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How I got my first job in tech as a software engineer with no money and no degree

This is the story of how I got my first job in tech as a software engineer in less than a year after my first ever git commit, without spending any money, without a degree and without applying to a single job.

Small print: I already owned a MacBook Pro and I was living with my parents.

Preface: I wrote my first ever blog post outlining exactly why I chose a career in tech, which you can read here: Why I Chose A Career In Tech.

Mission: To help someone find their own path, create their own roadmap and see what's possible to achieve in tech in a year.

The End

I'm always a fan of working backwards, so step one was inevitably answering the question: "where do I want to be and by when?". Although I was already aware of the kinds of jobs I was after and the salary range of a lot of positions, I needed to be specific.

  1. I want to be a full stack developer / software engineer, specialising in Javascript, but be language and framework agnostic. I.e. I want to develop the ability to work with multiple languages and multiple frameworks, but become an expert in full stack Javascript development.

  2. I want to be remote, but accept that I may have to be office based for my first role (or two) until I have some experience.

  3. I want to aim to enter the market as a mid-level developer. Worst case scenario, I'll be a strong junior.

  4. I want to work for a company I respect and whose mission I support (sorry JP Morgan).

  5. I want to work for a company where I have the opportunity to learn and grow.

The Plan

Ok, so I have an end goal, but how the hell do I get there?

Well, like most things in life, it starts on Google and it ends with square eyes watching endless YouTube videos and reading countless blog posts, forums and articles. Eventually, I felt like I had a good idea as to how to achieve my goal. Enter my roadmap:

  1. MDN Web Docs. The fundamentals.

  2. Free Code Camp (FCC). Learn code interactively. Build simple but solid projects for my portfolio.

  3. YouTube. Expand on things I learn on MDN & FCC. Use as a tool to help me understand things on MDN & FCC.

  4. Git. Sign up to GitHub. Push every bit of code I write. Get those green squares. 3 functions: learn git, help to track my progress, show potential employers I'm serious!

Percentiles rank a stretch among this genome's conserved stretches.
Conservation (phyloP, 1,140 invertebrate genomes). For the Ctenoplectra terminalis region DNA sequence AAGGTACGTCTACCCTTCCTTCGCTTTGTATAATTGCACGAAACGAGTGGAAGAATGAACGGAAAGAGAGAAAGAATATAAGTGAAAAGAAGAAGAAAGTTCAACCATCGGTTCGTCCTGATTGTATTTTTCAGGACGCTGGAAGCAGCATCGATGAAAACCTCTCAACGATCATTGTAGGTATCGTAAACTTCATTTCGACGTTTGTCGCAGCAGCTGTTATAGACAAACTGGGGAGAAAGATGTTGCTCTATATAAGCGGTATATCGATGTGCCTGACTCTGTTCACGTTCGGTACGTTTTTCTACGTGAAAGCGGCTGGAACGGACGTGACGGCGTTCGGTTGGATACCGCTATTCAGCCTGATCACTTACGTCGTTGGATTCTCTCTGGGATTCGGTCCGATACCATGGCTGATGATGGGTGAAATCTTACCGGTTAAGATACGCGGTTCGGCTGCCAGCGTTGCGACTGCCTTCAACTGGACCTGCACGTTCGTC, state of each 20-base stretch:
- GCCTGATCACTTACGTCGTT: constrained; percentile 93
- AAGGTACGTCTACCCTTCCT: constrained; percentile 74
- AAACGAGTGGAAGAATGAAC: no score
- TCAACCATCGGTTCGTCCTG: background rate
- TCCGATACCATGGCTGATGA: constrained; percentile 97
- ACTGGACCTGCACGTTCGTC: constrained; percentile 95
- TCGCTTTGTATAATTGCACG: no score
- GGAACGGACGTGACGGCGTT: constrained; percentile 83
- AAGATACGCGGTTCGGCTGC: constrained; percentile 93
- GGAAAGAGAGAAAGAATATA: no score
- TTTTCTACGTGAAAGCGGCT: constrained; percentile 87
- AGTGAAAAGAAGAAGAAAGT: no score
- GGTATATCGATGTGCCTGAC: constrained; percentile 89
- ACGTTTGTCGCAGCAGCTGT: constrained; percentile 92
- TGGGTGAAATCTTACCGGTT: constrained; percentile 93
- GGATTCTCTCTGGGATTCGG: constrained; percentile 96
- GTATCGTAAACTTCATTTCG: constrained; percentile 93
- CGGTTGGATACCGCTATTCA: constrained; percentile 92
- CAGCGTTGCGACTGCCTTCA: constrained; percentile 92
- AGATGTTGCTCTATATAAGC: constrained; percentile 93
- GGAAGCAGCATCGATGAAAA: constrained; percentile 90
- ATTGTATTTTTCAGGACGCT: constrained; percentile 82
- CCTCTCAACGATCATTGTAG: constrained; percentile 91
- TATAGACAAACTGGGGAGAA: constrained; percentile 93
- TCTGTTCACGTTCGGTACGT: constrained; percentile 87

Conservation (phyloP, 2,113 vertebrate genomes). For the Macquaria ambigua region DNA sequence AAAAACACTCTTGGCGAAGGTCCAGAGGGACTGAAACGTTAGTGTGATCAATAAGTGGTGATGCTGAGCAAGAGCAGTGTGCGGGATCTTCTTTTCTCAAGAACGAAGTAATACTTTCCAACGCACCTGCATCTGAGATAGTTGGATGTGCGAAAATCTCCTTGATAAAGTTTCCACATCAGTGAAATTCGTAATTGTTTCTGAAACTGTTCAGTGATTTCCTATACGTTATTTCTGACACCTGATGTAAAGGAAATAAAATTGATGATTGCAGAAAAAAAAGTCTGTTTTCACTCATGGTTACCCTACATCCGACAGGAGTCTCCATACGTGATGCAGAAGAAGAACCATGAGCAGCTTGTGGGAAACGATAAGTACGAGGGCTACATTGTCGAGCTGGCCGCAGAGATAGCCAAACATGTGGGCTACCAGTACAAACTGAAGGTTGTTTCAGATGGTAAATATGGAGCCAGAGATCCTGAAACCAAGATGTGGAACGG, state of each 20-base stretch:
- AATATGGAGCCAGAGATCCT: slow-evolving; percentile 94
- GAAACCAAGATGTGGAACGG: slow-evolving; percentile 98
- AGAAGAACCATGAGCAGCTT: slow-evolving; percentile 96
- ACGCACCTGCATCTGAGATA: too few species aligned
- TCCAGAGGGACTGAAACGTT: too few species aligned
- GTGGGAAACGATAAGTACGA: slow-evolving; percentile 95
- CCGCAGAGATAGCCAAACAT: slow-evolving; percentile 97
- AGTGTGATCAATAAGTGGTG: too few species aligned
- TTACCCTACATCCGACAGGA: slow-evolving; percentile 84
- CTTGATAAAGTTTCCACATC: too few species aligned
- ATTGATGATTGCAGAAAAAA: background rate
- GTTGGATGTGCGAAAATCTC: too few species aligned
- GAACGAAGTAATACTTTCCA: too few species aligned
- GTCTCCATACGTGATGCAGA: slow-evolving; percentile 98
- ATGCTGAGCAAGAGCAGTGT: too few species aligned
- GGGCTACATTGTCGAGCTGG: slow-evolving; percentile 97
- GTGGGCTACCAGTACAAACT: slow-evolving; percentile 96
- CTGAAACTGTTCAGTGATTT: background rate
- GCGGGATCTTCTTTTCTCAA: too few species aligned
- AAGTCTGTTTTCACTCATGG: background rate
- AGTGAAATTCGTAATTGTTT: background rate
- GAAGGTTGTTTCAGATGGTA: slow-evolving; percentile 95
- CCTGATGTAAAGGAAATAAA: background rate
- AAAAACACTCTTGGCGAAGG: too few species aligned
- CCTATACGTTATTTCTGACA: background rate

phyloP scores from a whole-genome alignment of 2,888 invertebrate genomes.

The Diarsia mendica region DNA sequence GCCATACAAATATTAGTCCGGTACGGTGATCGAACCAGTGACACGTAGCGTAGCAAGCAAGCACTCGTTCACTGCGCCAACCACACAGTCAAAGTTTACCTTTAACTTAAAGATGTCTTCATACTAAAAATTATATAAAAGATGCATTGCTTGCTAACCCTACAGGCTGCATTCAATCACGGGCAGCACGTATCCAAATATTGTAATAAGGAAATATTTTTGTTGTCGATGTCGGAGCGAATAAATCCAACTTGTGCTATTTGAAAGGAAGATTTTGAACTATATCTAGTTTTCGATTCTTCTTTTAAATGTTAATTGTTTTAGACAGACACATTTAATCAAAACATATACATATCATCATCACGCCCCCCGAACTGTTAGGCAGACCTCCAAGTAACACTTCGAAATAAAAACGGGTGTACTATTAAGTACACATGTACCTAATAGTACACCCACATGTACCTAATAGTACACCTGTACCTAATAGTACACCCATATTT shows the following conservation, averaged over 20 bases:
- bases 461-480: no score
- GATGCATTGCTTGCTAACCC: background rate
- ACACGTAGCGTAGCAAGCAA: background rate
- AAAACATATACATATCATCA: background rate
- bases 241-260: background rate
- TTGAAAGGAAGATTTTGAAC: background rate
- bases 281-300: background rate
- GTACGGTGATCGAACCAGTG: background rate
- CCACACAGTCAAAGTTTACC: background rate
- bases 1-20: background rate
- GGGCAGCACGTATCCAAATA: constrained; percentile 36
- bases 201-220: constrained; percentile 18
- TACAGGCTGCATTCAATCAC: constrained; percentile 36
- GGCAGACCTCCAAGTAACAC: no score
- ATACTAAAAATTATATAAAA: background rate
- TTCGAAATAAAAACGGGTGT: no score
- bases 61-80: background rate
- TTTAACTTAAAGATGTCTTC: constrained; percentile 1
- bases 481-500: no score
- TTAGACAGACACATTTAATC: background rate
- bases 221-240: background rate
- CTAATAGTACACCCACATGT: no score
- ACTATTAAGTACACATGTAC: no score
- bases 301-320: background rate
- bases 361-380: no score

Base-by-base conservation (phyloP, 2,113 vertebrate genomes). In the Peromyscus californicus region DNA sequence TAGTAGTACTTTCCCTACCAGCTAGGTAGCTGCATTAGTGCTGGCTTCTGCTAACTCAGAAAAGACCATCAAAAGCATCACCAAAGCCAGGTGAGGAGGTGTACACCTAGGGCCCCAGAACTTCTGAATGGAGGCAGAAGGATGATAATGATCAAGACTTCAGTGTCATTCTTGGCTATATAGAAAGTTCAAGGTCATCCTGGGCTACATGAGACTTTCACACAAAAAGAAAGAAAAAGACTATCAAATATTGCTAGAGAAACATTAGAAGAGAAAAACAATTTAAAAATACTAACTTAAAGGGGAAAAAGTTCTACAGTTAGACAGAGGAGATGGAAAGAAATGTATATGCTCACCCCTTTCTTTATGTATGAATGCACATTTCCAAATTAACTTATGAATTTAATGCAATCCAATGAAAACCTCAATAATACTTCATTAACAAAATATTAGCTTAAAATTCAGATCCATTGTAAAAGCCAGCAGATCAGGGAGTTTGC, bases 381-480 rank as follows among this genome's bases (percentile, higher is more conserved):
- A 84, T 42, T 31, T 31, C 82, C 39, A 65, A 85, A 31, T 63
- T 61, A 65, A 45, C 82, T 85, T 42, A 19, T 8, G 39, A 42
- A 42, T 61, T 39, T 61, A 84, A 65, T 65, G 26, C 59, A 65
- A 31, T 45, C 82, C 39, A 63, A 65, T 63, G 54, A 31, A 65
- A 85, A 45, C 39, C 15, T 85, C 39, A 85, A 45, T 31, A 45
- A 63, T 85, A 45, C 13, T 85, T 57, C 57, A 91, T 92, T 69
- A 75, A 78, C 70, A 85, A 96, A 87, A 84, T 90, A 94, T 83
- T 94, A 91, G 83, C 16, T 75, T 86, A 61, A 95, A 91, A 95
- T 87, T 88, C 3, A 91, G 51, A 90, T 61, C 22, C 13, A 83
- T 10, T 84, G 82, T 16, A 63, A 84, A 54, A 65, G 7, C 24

5. Portfolio. Comprised of FCC projects, 2 simple unique projects, 2 full stack projects and 2 freelance projects. Aim to show technical ability, creative ability and professional ability.

  6. Portfolio site. Create a portfolio site to showcase my portfolio. Design something sleek and modern that's technically advanced enough to showcase as a portfolio piece itself, and stands out from the crowd.

  7. Social media. Twitter, Instagram, start a blog, LinkedIn, CV.

  8. Job hunt.

And finally, as an overarching point:

Live, eat and breathe code.

I feel this kind of goes without saying, but in order to get good at anything, you have to put the time in - especially if you've got a time limit!

Living, eating and breathing something means (to me) that aside from doing what you need to do to avoid burnout, you do the thing at every possible opportunity. This means that if you're drinking a coffee, you read about code. If you're playing Playstation, you listen to a podcast about code. If you're reading a book, you're reading a book about code. You get the point.

Personally speaking, my time off is normally exercising, so I always take 1 hour a day to remove myself from everything but the workout. Although, admittedly, sometimes I did use this time to listen to a YouTube video or podcast when I found something particularly difficult.

By the time I had finished researching and putting this plan together, it was around mid-February 2020. My target was to be 'job-ready' (not that I knew what this particularly meant) inside 2 years studying part-time, but then Covid hit, so with lockdown and no work firmly in place, I pushed this target to being job-ready by the end of the year, with a more ambitious target of getting my first job by the end of the year. (Spoiler alert: this didn't quite happen).

The Portfolio

I completed the FCC certificates, got a MongoDB certificate, created an obligitory to do list in React, made a full stack blogging app with Django, made a full stack social media app with React, Express, Redux and Firebase, got 2 freelance clients and designed and built a modern brochure site for one using Node.js, Gulp, Sass and Pug, and designed and built a custom e-commerce solution for the other using PHP, Node.js, Gulp, Sass and Wordpress. I also designed and built my portfolio site with React, Typescript, Gulp and Sass, complete with API integration and a theme switcher. I also incorporated current design trends and made it as unique and interesting as I could - mainly thanks to illustratations by my brother which I animated with CSS.